36 - Fly tying made easy: The Quill Emerger

Fly tying made easy: The Quill Emerger

Looking for an easy to tie fly with wide appeal on both rivers and lakes this spring? With a slick, natural look, our Quill Emerger is not only one of the easiest of emerger flies to tie, but simple and effective to use.

This fly can mimic either hatching olives, or indeed lake buzzers, depending on the size you tie it. Brown trout love it, as do rainbows- but it will also fool rudd, carp and other fish species. However, as stylish as the segmented body looks, it’s also a very simple fishing fly to make yourself, and is also an ideal fly pattern for beginners. 


Brown trout are especially fond of smaller emergers, although you could try this pattern for rainbow trout, rudd or even carp!

The real trick with this pattern is in making life easy for yourself with just three ingredients beyond thread and hook. Chief among these is Hemingway’s Synthetic Quill.  We stock three types of this in all sorts of colours, including Tapered Buzzer Quill and Transparent Tapered Quill- which is what is shown in this step-by-step.  

Why use synthetic rather than natural material? Well, for one thing, this stuff is so easy to use! You don’t need to faff about stripping real quill, which all too often proves too short or snaps at the critical point! Furthermore, the Hemingway’s stuff is not only beautifully even and reliable, but looks completely convincing. In fact, the natural colours are hard to tell from the real thing- although you also have a BIG range of colours to customise your own fly patterns! 

So, let’s tie a simple emerger step by step… not that there’s anything stopping you using it for nymphs, buzzers or any other suitable style of fly.


Quill Emerger

Hook: Emerger or Dry Fly, size 10-18 


Thorax/head: Dubbing of your choice (Hemingway’s Hares Dubbing shown)

Thread: To suit body colour (fine light tan shown here)

Body: Hemingway’s Synthetic Quill (colour of your choice- “natural transparent” shown here).
Wing: Natural CDC



Take your hook (this is a size 16, for river fishing. For a stillwater emerger you could go as large as a 10 or 12) and cover with the thread. An even application will help the quill sit snugly. With transparent quills, as shown, the thread colour will show through- in this case giving an attractive light tan colour.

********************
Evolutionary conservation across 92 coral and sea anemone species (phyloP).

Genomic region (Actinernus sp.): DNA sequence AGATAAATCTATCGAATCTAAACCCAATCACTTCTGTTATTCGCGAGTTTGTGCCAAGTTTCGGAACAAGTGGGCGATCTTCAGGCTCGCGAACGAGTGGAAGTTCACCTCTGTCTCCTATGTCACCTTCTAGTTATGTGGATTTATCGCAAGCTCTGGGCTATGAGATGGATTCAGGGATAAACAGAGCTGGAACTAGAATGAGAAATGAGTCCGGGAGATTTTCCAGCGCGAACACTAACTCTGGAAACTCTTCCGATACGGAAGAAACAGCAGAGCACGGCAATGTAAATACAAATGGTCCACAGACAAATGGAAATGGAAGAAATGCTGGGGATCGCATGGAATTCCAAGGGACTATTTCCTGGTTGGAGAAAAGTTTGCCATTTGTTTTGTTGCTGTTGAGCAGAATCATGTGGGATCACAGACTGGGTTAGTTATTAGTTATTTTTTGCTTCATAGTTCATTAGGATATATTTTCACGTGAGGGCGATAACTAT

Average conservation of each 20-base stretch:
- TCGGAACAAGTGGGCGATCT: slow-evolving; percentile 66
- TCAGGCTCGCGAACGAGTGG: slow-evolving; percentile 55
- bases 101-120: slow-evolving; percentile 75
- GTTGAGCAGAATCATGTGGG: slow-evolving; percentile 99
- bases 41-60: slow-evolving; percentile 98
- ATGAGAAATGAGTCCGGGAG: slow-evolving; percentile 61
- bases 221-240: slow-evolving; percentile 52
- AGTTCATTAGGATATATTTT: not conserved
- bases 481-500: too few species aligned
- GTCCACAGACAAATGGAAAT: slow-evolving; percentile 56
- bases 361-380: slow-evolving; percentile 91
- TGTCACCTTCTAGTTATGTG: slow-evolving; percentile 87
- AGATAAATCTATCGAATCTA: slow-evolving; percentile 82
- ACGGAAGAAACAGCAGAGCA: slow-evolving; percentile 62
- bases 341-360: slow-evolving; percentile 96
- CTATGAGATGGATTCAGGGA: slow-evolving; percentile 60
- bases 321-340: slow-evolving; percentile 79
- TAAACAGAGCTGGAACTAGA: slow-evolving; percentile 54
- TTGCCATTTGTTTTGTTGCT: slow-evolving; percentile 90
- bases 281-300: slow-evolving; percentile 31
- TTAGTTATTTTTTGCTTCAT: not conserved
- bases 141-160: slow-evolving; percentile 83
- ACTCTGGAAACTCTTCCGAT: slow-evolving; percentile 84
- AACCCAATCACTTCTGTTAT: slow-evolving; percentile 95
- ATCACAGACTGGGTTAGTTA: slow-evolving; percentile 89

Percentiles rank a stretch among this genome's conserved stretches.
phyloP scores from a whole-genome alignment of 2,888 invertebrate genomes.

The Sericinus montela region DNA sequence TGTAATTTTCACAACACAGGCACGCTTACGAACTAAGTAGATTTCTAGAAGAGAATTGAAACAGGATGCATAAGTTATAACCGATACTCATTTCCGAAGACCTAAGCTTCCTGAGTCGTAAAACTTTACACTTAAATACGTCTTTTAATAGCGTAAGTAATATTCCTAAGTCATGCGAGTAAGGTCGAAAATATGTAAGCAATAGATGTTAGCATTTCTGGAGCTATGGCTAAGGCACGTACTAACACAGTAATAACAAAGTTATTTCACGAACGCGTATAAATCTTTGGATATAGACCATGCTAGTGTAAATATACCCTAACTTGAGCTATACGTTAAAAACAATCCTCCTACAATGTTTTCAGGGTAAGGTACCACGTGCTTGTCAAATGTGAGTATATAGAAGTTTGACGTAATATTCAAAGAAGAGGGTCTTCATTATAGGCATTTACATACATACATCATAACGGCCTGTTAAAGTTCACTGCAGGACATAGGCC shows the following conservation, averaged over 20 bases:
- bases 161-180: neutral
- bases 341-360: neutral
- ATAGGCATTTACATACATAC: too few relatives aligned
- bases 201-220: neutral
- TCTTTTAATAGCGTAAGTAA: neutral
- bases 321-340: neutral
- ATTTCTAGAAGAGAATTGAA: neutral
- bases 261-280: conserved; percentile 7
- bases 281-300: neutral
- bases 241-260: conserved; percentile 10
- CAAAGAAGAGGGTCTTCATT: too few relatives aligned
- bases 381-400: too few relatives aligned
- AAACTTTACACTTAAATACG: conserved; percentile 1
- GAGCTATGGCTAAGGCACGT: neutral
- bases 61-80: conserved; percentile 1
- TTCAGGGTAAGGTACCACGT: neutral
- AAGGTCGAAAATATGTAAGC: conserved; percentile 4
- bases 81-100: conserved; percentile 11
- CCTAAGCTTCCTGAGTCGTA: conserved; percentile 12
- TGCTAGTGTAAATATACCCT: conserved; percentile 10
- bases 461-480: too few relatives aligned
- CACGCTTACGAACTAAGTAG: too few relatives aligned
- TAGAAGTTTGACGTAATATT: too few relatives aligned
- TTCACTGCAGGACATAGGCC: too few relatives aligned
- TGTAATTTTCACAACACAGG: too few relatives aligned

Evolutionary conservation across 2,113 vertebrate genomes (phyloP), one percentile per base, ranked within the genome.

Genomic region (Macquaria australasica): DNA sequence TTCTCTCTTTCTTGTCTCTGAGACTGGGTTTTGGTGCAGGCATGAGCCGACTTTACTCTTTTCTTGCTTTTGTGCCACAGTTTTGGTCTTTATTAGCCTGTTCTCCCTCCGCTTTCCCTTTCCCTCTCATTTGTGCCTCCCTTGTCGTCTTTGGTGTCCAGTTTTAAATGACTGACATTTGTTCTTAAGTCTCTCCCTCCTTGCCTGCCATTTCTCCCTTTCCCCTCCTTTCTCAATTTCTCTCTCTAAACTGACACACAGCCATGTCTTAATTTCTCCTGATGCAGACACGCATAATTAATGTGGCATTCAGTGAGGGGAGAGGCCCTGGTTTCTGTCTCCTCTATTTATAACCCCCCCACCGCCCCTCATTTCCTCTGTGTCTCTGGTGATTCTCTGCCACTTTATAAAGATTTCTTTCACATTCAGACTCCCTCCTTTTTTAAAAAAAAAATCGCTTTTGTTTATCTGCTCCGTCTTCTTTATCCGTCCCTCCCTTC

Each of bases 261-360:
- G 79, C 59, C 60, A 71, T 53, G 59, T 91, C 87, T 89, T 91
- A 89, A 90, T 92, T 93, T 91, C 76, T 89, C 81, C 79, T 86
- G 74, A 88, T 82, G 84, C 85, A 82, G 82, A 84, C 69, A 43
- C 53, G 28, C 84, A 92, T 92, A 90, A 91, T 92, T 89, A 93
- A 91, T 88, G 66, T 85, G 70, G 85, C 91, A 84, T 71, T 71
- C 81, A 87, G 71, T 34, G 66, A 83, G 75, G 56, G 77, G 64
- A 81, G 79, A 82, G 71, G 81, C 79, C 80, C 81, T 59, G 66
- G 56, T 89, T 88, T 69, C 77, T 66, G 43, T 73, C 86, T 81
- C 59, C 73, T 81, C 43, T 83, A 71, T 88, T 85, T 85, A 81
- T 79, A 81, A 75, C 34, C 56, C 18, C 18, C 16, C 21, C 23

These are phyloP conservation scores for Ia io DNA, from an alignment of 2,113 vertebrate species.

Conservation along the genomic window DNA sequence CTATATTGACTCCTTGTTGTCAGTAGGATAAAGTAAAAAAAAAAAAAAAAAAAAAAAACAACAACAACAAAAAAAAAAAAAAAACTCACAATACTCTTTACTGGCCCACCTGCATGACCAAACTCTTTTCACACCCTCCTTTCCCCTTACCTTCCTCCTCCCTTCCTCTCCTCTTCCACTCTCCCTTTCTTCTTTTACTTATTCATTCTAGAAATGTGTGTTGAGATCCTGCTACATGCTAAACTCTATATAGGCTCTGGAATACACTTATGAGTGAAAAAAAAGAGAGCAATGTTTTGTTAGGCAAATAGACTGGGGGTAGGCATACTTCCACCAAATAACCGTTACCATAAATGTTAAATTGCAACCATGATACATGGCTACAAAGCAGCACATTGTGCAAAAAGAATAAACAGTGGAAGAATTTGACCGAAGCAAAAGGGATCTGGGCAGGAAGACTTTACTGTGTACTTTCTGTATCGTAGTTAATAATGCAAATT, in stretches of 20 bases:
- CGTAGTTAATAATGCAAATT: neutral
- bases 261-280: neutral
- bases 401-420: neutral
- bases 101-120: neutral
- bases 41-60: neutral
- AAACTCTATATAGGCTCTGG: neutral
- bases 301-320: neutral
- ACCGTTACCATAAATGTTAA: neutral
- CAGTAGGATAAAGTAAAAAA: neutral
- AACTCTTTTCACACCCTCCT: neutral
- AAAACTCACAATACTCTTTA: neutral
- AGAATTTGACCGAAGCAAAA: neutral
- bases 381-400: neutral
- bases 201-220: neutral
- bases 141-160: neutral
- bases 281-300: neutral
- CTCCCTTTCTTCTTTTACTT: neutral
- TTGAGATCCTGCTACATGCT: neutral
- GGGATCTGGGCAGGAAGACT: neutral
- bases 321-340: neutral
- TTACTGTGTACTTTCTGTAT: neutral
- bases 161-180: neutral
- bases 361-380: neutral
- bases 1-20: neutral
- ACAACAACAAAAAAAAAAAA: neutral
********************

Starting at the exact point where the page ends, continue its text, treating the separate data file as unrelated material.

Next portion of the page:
Now, tie in your tapered quill from the finer end of the material. Rather than tying by the very tip, lay it right along the hook shank for a more even body, leaving just a little space for the head.

Carefully make your body using touching turns of the quill. Note how easy this is, as the synthetic material is much longer and tougher than natural quill! Once you are near the hook eye, secure with a few tight, even wraps of thread.  It needn’t be super tidy, because we’ll be adding CDC and dubbing shortly.

Now take a little CDC and pinch so that the tips are lined up. For tiny hooks of 16 or 18, two CDC feathers will do. For larger hooks, take three. Proportions are up to you, but you can always tie in with just a couple of wraps of thread and tease the material with a gentle pull to make your wing longer or shorter. Just bear in mind, before you bind in place with more wraps, that the shorter you make it, the less willingly the fly will float!

Once the wing is secure, take a fine tipped pair of scissors and trim, before adding another few turns of fine thread to keep everything tidy.

Now add just a touch of dubbing to your thread. Shown here is Hemingway’s Hares Dubbing, which gives a lovely hint of sparkle and comes in lots of colours (tan shown) to suit your tastes and local hatches! It’s also very easy to use just by teasing a little apart in your fingers and rubbing onto the thread as shown. Less is often more, so go sparingly.

Once our dubbing is in place, you can tie off and finish the fly. Two final touches here will help produce a tough and effective fly: a spot of varnish on the thread, and a dubbing needle to gently tease out the dubbing slightly.

And that’s it, we’re done! Very easy, but there are loads of variations you could create with different colours and materials. 

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